WASHINGTON (DC News Now) — The Metropolitan Police Department (MPD) reported its 100th homicide of the year Tuesday night. The DC Police Union said it’s the earliest that the District has hit that number in any year since 2003.
The union released a statement Wednesday, saying that over the course of the past 10 years, the average date that D.C. reached the 100th homicide marker is October 25.
“It’s not safe to walk the streets,” said Marshall Proctor, who lives behind the Shell gas station where someone was killed Tuesday night.
Although the number reached 100 Tuesday night, a check of MPD’s website Wednesday noted 102 homicides for 2023.
According to the site, homicides in D.C. have increased by 19% this year when you compare information from 2022.
Richard Hendrix, 32, of Northeast, is the most recent victim. D.C. Police reported someone shot Hendrix around 1:30 a.m. Wednesday along 3rd Street, SE.
Police reported another shooting along 49th Street NE a few hours earlier that claimed the life of an unidentified 63-year-old man. No other details were released.
Both happened after someone shot and killed Joshua White, 29, at the Shell gas station on the corner of Southern Avenue and Capitol Street SE early Tuesday night. His death marked the 100th homicide in the city.
“My daughters, and my kin folks, they could be hit anywhere. it’s not safe man,” Proctor said.
“This increase in crime is due to the DC Council’s implementation of misguided ‘police reform’
legislation,” said Gregg Pemberton, chairman of the DC Police Union. “The Council’s actions have had a chilling effect on professional and responsible policing and caused over 1,200 police officers to leave the agency.”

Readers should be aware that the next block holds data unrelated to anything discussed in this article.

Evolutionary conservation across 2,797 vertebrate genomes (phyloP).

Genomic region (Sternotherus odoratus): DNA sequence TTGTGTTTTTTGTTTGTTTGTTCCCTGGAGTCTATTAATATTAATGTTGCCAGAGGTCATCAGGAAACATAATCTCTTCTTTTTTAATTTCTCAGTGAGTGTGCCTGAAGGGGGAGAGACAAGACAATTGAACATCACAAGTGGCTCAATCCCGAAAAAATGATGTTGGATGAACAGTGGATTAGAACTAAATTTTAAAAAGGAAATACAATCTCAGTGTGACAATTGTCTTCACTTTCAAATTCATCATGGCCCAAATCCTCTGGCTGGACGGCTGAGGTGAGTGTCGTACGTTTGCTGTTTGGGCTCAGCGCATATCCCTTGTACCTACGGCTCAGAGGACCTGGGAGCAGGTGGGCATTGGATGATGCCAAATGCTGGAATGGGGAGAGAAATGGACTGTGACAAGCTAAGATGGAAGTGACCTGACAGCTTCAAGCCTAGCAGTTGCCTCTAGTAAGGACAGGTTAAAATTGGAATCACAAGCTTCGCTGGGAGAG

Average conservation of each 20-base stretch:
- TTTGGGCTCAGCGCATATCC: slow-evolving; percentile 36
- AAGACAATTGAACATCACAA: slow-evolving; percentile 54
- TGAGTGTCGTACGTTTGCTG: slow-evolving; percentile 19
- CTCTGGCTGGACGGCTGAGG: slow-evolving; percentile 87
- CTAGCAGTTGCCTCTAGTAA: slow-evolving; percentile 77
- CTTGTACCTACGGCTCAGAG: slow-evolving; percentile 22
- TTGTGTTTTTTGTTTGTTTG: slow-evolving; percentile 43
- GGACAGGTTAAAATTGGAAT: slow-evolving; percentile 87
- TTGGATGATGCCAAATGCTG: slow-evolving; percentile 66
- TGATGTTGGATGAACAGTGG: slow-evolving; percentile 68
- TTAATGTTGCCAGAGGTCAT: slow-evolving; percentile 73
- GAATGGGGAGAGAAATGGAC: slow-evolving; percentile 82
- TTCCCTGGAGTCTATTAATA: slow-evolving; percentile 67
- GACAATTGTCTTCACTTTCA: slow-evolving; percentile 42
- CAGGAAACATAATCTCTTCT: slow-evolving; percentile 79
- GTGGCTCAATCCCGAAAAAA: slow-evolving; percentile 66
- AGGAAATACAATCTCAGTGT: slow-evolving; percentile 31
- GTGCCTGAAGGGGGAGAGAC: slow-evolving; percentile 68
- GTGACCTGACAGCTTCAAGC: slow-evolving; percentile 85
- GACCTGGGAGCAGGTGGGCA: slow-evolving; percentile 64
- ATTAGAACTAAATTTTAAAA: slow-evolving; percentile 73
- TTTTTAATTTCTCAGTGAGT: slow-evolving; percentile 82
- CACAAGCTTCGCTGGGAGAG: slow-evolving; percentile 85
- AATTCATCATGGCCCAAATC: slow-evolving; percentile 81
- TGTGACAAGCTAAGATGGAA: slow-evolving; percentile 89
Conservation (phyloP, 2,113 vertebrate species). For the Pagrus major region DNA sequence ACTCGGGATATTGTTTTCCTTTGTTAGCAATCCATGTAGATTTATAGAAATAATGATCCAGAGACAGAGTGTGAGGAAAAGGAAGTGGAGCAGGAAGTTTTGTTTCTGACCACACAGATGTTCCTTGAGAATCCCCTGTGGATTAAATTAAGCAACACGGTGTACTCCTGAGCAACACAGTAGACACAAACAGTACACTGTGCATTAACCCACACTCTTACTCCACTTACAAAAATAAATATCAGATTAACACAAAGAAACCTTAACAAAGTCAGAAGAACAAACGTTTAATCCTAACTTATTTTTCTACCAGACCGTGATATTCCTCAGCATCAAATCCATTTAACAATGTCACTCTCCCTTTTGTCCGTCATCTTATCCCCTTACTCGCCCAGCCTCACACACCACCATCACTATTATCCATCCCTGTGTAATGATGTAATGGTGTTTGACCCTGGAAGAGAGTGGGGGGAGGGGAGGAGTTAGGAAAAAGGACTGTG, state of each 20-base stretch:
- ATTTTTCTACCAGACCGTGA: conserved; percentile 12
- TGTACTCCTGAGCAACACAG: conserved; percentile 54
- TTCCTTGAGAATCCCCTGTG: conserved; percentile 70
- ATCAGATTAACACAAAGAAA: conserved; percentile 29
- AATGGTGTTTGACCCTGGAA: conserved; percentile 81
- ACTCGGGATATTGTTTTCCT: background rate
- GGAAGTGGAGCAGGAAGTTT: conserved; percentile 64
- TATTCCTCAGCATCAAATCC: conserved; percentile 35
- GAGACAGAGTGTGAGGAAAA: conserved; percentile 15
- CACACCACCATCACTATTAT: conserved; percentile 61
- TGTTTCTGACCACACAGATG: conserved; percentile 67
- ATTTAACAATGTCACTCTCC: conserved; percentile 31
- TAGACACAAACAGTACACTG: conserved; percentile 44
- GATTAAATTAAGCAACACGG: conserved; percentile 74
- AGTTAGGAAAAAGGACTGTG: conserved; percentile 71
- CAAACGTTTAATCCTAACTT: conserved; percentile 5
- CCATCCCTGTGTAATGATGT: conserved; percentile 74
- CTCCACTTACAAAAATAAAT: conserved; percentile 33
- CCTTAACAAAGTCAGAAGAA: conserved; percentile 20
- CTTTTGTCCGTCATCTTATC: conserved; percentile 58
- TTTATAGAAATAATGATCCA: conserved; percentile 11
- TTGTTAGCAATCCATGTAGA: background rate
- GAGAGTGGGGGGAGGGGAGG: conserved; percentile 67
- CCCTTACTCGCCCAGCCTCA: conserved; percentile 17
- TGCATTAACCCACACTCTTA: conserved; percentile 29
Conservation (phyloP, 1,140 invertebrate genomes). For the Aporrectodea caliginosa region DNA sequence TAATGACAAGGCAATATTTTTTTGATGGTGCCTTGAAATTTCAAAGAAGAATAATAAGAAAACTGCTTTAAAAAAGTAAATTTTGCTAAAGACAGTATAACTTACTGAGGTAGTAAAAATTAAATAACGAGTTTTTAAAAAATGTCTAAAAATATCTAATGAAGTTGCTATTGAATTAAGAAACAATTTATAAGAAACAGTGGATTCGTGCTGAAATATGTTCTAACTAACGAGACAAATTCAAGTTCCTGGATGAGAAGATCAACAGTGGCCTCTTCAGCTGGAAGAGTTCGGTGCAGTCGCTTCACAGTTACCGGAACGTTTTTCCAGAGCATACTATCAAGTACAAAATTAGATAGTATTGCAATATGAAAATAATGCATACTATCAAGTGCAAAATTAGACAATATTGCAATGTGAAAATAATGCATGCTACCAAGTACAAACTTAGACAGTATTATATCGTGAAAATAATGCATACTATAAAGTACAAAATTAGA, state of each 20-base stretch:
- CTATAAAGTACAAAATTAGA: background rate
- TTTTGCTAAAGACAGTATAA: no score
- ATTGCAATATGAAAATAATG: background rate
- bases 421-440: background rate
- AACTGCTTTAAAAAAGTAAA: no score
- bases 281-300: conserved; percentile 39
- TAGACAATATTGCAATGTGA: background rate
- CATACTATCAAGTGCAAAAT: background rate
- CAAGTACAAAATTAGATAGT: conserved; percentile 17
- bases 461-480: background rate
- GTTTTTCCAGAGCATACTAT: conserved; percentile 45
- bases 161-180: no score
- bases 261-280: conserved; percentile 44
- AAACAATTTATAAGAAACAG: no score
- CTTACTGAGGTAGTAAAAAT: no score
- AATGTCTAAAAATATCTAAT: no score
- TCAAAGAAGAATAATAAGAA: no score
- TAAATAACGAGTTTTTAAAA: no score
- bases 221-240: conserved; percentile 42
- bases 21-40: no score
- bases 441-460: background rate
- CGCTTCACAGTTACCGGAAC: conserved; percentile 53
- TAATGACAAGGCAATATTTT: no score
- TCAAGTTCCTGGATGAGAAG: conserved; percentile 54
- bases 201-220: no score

Council President Phil Mendelson’s Office disagreed. It sent an email a reply to the union’s claims — and just as Mendelson testified before Congress in March, the statement said that there is no “crime crisis” in the city.
Mendelson pointed out then the number of violent crimes last year was 7% less than in 2021, and 45% fewer compared to 2012 statistics.
“Every homicide is a tragedy in this city,” said Interim Police Chief Ashan Benedict Wednesday.
Benedict used Tuesday’s patrols of his officers as an example of how officers are making a difference.
“We had zero Part One crimes, those are violent crimes reported to MPD. Then we had that one homicide at the Shell Station. One,” Benedict said. “That one detracts from an otherwise a good, productive day for the Metropolitan Police Department, and the people who live in this city.”
Additionally, MPD’s website showed an increase in crimes including sex abuse, robbery, motor vehicle theft, and arson.